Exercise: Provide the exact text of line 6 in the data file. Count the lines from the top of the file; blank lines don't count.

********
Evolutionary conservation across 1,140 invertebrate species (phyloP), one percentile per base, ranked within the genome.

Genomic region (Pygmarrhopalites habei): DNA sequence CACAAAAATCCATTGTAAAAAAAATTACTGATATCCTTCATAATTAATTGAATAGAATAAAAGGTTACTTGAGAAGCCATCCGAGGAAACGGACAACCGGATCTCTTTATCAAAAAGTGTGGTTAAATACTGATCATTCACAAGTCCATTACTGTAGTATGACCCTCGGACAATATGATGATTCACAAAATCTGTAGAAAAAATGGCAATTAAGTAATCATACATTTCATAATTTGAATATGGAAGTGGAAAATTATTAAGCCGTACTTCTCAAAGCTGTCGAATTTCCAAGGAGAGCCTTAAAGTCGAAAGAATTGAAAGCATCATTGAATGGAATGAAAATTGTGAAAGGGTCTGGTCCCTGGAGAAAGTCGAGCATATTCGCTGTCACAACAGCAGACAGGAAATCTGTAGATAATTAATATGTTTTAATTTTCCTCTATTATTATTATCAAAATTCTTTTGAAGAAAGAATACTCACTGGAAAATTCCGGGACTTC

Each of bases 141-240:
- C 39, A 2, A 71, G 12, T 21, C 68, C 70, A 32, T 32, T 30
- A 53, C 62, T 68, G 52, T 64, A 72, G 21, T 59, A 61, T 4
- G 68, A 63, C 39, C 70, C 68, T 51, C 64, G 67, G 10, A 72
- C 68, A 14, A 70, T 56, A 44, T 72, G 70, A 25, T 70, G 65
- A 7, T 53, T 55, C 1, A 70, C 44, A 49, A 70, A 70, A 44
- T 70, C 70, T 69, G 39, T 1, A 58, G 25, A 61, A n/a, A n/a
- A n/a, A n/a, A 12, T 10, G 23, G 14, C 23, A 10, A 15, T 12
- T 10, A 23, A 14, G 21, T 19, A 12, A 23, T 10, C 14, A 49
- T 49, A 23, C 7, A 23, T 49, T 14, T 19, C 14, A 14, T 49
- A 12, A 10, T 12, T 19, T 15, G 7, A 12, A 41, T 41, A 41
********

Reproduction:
- G 68, A 63, C 39, C 70, C 68, T 51, C 64, G 67, G 10, A 72